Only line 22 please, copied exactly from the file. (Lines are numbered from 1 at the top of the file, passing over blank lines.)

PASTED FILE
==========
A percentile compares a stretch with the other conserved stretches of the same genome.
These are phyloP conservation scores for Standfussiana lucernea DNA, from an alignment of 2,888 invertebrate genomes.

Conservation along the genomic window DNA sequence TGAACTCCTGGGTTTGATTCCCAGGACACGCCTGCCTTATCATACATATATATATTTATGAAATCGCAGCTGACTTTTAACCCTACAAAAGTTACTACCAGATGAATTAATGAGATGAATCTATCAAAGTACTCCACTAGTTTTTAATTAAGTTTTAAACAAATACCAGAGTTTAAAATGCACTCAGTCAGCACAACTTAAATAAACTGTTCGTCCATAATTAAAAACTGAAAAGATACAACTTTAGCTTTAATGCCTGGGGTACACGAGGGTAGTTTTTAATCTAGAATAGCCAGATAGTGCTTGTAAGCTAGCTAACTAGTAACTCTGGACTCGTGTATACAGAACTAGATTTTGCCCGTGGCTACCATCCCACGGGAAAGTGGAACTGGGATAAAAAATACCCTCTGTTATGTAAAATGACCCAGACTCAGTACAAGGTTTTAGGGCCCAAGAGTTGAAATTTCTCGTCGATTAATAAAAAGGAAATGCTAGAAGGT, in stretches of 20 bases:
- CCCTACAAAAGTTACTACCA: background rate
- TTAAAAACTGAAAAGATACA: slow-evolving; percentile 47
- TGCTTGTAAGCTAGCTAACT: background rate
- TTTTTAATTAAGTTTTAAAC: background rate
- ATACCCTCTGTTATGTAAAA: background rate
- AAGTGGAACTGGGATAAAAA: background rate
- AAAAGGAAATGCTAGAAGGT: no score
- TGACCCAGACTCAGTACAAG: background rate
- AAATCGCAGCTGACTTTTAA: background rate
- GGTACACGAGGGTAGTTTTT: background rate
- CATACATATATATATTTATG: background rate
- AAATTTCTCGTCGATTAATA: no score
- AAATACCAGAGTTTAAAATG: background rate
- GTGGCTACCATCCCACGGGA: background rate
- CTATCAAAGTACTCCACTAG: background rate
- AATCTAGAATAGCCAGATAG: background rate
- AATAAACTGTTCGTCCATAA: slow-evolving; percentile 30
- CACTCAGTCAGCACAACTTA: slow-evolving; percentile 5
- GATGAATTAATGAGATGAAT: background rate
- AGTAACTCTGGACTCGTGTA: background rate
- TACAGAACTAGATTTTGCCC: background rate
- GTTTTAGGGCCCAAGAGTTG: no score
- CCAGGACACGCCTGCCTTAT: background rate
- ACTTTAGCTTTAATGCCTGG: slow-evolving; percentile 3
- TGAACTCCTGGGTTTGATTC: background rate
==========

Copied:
- GATGAATTAATGAGATGAAT: background rate